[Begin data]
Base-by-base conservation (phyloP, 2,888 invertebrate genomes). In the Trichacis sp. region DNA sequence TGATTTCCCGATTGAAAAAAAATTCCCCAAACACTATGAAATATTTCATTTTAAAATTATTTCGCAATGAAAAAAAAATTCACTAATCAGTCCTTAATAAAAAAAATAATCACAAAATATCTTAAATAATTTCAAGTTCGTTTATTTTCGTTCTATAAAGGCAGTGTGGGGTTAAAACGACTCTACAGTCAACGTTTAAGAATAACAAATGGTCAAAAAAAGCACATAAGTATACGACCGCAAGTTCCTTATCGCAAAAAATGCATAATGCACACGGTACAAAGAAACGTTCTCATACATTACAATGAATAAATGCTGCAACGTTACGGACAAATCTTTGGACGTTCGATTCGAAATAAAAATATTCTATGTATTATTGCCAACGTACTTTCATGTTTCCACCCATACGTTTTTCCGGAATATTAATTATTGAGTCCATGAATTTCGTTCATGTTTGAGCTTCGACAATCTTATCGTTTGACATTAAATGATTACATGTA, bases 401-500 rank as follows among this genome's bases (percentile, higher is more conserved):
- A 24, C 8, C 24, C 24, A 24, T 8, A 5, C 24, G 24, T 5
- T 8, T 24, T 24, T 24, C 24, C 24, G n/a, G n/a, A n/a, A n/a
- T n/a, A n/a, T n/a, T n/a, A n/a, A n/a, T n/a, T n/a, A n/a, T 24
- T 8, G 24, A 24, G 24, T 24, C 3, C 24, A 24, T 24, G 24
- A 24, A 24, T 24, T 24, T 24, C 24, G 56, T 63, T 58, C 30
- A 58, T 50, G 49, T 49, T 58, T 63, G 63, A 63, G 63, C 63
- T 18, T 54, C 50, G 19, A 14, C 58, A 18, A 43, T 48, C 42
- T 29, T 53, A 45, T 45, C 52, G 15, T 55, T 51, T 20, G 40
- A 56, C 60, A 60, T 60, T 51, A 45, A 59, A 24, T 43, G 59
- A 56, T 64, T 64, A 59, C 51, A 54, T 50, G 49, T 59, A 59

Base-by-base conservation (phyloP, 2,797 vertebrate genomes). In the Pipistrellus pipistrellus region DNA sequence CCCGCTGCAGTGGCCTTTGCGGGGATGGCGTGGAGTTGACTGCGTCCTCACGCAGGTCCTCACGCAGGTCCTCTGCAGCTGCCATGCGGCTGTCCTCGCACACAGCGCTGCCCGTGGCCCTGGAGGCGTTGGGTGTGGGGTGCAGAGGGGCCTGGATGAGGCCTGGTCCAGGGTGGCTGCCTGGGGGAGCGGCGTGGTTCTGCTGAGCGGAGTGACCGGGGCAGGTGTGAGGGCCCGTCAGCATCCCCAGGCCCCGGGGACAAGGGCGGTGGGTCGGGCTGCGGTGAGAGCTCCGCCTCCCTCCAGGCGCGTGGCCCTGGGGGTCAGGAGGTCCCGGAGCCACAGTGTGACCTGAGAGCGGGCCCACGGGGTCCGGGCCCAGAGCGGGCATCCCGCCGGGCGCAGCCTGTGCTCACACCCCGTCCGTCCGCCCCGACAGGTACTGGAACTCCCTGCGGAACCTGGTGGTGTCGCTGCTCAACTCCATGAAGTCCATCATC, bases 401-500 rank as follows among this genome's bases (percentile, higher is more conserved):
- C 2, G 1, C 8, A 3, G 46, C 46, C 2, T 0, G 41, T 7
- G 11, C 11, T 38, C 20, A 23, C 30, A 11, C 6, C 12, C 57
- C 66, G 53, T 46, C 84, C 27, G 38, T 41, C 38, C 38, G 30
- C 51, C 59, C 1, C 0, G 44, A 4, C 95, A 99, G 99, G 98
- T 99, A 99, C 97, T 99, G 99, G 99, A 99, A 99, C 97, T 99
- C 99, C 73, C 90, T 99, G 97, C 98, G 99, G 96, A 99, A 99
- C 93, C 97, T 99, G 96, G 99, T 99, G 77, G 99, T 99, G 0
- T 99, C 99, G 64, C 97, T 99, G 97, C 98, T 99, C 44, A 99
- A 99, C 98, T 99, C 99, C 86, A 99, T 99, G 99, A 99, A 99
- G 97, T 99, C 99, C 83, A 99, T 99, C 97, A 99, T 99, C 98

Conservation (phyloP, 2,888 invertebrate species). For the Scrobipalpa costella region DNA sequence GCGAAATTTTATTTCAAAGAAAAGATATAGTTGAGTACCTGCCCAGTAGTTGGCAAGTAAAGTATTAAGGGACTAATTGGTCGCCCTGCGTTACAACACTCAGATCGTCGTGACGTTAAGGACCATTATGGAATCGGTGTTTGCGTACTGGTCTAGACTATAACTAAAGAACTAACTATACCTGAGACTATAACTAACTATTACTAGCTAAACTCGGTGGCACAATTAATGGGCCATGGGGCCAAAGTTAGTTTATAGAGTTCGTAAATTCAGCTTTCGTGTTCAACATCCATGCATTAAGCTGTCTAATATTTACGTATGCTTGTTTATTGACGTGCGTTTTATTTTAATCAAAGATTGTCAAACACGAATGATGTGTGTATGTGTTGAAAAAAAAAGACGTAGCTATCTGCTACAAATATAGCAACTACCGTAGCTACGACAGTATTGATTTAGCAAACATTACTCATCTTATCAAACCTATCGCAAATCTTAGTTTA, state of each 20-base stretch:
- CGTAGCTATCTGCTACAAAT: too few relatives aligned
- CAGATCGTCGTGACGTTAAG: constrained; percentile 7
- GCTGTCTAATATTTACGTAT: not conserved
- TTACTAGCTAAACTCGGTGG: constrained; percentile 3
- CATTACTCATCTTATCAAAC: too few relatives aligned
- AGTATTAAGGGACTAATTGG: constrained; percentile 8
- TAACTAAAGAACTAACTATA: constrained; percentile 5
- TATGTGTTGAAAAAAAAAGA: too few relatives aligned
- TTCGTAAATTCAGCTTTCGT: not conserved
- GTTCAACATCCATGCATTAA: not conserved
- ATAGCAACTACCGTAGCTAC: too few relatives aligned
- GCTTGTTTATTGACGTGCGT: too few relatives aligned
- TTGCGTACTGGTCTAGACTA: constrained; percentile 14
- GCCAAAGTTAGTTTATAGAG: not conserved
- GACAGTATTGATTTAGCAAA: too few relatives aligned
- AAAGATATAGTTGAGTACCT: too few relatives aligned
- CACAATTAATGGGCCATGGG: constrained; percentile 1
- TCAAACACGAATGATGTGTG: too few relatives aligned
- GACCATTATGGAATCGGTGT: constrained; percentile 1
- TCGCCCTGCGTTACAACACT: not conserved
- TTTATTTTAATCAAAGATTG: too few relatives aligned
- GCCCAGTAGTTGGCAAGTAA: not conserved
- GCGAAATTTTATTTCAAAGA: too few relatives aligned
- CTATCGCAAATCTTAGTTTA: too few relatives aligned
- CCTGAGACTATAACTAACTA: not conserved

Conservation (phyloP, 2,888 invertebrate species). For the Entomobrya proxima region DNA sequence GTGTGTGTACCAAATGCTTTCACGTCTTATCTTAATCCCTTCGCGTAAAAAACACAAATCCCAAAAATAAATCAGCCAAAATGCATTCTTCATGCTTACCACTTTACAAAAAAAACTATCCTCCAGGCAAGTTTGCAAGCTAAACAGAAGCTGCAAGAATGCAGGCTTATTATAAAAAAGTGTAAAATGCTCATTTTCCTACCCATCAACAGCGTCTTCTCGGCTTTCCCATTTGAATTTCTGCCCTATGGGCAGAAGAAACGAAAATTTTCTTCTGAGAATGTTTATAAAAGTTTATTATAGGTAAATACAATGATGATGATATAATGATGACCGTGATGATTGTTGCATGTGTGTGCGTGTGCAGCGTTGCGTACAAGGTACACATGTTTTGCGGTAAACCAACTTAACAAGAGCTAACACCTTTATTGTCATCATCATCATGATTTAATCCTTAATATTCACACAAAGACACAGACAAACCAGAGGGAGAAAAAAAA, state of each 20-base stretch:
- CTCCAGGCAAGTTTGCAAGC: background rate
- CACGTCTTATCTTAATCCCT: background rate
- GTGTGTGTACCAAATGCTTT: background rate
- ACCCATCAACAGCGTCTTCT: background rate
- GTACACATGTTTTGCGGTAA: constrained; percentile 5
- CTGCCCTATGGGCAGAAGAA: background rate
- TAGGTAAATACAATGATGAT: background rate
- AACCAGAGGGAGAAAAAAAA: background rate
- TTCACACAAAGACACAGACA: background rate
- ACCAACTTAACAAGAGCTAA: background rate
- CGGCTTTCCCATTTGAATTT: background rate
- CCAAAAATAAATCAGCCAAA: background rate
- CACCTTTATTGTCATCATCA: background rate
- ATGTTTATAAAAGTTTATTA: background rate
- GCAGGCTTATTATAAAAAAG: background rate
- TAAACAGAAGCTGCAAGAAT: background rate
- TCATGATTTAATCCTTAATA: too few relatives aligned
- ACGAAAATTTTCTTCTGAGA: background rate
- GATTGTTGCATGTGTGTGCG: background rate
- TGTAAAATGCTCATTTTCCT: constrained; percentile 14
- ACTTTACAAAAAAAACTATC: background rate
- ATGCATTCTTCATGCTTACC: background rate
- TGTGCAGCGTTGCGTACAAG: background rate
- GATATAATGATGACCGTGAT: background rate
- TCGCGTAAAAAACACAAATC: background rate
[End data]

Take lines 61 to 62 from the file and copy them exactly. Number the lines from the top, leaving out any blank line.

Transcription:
- CCAAAAATAAATCAGCCAAA: background rate
- CACCTTTATTGTCATCATCA: background rate